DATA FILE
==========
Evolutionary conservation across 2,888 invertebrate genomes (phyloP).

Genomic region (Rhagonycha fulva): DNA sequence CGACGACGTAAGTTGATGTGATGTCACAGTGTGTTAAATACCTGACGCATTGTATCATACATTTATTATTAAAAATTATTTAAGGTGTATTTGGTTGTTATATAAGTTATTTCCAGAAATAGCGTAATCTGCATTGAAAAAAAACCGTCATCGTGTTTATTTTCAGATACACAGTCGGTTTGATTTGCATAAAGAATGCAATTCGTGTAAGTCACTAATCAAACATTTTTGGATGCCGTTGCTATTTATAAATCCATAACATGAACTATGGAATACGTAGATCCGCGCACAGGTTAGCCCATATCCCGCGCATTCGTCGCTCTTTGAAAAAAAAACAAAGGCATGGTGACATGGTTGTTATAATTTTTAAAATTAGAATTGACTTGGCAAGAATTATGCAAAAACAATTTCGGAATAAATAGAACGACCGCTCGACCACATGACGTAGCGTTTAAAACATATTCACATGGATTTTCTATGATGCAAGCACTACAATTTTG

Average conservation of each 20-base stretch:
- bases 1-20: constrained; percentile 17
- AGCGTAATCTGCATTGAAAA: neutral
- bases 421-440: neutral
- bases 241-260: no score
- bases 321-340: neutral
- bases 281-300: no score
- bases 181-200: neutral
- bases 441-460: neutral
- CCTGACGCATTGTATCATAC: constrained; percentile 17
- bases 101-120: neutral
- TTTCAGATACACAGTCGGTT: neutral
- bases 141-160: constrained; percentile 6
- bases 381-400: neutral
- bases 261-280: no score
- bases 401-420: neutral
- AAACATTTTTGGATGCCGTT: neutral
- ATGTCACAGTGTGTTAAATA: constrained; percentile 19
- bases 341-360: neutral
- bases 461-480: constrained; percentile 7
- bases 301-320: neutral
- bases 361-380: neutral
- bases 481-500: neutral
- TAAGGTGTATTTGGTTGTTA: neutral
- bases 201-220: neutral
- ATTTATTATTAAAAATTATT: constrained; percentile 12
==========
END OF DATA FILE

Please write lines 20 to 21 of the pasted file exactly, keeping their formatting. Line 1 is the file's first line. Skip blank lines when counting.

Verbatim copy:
- ATGTCACAGTGTGTTAAATA: constrained; percentile 19
- bases 341-360: neutral